At first glance, the film is what it is marketed to be; a romantic flick meant to be enjoyed on a girls night out or with a significant other; a box of tissues on one side and a tub of ice cream on the other. Yes, it is a tear jerker. And although Emilia Clarke’s bright smile and over active eyebrows will keep you preoccupied for most of the film, what lies underneath is a problem most audiences will be unaware of. Let me break it down for you:

It’s no doubt that Me Before You is a film about disability and assisted suicide. This is troubling enough but is made worse by the fact that it uses a non-disabled actor (Sam Claflin) in the role of a quadriplegic. Claflin’s studly posture, even if on a wheelchair, and swoon-worthy smile may make him an obvious choice for the part, however, many are criticizing the decision. Thus, similar to the #OscarsSoWhite movement, a non-disabled actor playing the role of a quadriplegic is causing a stir on social media.

Here’s the thing: there is a big difference between actual human people having feelings about their actual lives and experiences of disability and a fictionalized account written by someone who isn’t disabled. The problem is the film heavily romanticizes very problematic stereotypes about disability. It’s important to criticize and be aware of the fact that the non-disabled media heavily over-represents disability discourses that fit into ableist stereotypes, which makes it harder for the viewer to differentiate between the feelings of individuals and the experiences and feelings of all disabled people.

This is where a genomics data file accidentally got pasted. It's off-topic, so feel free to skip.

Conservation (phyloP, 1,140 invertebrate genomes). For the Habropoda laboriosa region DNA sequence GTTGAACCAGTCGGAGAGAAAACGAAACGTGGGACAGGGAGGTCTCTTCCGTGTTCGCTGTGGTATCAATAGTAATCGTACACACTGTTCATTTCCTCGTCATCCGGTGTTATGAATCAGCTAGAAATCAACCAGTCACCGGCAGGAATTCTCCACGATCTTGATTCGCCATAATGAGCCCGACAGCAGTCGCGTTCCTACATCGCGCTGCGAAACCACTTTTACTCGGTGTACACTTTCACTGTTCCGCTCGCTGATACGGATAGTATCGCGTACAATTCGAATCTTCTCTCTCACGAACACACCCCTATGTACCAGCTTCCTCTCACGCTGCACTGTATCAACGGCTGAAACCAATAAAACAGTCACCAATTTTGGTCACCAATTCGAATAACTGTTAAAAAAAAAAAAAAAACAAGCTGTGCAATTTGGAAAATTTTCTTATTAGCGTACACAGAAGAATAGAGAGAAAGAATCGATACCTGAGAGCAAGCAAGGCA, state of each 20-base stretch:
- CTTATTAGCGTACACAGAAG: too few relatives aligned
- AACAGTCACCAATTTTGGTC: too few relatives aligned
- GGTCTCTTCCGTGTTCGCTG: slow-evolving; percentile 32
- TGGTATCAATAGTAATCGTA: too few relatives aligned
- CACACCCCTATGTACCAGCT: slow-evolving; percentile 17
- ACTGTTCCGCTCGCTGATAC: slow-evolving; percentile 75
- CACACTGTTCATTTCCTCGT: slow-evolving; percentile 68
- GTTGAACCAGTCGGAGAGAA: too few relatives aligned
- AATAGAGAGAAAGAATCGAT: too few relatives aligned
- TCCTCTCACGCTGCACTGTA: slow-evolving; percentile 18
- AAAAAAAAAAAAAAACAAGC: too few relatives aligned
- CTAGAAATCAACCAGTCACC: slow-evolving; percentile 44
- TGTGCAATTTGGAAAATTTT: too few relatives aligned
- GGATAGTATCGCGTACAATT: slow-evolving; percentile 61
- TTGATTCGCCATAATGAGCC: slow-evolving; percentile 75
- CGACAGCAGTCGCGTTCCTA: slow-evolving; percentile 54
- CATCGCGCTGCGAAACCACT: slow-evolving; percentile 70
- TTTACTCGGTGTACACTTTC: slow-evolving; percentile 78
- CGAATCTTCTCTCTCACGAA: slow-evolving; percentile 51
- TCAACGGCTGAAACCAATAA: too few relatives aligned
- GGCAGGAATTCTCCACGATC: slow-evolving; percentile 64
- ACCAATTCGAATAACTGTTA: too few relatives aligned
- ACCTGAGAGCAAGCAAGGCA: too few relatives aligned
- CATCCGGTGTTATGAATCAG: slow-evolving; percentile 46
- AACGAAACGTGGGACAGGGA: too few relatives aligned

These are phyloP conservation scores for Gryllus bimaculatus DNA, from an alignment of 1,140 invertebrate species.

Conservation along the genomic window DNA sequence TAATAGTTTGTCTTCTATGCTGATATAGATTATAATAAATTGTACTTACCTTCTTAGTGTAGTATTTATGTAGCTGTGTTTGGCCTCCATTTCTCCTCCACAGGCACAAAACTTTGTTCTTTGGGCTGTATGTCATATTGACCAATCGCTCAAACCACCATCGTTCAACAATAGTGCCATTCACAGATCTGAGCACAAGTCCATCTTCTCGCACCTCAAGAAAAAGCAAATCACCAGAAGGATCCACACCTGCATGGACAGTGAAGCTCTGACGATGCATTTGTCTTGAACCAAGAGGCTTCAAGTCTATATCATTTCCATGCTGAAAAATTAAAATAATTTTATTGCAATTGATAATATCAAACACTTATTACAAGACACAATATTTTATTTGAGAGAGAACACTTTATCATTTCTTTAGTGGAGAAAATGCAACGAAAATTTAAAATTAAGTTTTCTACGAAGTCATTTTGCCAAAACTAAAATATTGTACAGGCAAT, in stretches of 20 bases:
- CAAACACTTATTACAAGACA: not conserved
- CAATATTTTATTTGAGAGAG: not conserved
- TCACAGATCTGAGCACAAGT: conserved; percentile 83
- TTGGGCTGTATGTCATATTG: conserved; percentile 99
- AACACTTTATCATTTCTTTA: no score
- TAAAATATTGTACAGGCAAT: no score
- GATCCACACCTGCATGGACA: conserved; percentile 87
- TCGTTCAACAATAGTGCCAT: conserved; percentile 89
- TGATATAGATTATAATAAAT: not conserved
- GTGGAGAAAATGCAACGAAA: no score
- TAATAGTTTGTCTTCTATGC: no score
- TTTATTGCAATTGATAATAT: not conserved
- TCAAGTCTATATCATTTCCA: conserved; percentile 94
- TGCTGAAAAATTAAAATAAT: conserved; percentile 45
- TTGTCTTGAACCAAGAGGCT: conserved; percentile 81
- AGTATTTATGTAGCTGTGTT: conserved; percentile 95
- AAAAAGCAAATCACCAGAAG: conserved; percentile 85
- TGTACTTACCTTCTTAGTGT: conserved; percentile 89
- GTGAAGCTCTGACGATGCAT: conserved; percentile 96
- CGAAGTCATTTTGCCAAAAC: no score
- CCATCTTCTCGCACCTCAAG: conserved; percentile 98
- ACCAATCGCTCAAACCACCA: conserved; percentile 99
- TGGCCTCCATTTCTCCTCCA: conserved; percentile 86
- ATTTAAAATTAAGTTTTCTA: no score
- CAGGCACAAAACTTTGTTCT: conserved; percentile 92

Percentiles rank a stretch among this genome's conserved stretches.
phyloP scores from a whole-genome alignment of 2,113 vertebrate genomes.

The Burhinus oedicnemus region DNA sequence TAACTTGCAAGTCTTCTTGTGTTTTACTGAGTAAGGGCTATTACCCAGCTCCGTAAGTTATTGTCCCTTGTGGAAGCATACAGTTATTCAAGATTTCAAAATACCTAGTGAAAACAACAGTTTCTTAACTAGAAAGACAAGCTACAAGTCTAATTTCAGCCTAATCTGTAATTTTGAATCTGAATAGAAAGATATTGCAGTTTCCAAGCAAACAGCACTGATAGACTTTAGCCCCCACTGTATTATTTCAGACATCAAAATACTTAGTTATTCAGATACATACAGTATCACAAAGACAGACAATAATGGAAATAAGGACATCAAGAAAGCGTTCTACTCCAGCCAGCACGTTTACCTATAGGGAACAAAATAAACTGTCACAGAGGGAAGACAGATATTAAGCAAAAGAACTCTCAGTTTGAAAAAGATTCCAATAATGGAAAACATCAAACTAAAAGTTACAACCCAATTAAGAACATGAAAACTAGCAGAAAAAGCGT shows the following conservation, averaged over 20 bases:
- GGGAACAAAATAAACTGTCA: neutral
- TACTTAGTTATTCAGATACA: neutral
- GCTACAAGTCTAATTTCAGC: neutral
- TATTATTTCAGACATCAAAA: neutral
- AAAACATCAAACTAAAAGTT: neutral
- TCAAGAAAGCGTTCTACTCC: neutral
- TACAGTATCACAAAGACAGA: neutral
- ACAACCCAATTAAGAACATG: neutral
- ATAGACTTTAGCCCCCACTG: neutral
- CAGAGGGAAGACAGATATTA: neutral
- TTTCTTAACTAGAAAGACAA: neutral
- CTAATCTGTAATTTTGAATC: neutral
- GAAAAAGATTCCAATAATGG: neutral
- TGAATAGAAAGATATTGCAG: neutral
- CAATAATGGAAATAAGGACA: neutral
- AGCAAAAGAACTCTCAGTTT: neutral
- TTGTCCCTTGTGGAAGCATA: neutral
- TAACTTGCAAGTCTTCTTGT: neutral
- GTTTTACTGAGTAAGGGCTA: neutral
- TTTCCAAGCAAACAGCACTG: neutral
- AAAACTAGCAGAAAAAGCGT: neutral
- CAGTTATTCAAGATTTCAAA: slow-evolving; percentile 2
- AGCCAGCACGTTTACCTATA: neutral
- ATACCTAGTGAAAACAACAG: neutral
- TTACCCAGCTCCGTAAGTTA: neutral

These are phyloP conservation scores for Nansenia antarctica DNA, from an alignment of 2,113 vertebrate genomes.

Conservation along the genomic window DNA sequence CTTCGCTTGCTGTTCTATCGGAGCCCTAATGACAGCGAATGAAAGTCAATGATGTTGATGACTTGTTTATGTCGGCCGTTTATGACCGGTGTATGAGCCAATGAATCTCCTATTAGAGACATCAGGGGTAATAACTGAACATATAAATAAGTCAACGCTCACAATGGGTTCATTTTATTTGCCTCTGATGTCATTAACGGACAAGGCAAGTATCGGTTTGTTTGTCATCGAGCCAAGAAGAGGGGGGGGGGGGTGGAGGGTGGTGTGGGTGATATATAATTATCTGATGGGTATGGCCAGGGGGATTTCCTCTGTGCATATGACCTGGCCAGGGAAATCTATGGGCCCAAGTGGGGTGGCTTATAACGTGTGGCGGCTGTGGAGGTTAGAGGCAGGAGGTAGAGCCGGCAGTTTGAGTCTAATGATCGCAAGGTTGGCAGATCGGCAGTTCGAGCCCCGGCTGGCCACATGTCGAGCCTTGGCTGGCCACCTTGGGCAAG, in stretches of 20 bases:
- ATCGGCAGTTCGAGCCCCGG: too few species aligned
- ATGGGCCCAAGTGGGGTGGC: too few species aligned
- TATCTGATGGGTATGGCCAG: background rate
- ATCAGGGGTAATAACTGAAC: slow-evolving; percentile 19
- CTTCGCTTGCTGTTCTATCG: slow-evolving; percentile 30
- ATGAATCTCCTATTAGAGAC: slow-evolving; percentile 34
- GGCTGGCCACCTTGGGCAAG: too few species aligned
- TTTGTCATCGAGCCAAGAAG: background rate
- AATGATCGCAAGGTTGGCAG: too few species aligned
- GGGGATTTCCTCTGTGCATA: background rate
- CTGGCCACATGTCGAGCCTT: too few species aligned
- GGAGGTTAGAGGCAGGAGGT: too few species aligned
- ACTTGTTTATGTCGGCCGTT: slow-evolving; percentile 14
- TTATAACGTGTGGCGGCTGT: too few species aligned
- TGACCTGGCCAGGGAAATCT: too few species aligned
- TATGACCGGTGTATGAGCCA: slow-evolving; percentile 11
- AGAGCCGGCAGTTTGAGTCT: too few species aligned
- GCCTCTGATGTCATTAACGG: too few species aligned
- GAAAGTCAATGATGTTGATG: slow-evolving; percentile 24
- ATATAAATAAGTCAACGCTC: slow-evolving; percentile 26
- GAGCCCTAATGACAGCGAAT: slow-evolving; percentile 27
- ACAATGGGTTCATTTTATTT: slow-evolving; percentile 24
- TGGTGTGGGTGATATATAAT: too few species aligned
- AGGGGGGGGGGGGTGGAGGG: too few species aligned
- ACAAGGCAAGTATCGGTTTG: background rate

And while some may argue that the purpose of the movie was to give fans a treat by bringing the best selling novel to life, the depth and meaning was evidently lost in the making. The conversation on paralysis was overshadowed by more marketable things such as unconventional relationships, bucket lists, and awkward love triangles. It’s still a pleasure to watch, no doubt, but expect no more than some eye candy and lines you wish your significant other would say to you, but never will.

Rating: 6.5/10

Did you watch Me Before You? Tell us what you thought in the comments below! 

FAT fashion transcends gender and culture definitions

“Please be seated. The show will begin in five minutes.”

I sat down in my front-row seats — which I sneaked into after certain sponsors decided not to show up — excited to experience the world of high-fashion. The blaring bass pounded as the music started up and the models started to walk down the runway in their high heels and strategically placed outfits. The confidence these men and women exuded while on the runway was varied — there may have been some amateur models in the mix, but everyone did well and there were no falls. Each day was different, with various performers gracing the stage and designers showcasing their beautiful pieces of art.

Fashion Art Week (FAT) is a week-long annual event that features live performances, art installations, and, of course, fashion shows and film. I attended three of the five nights and was incredibly impressed. Some of the outfits were not my taste, but it was fascinating to see how each designer interpreted this year’s theme: “Dress Codes.”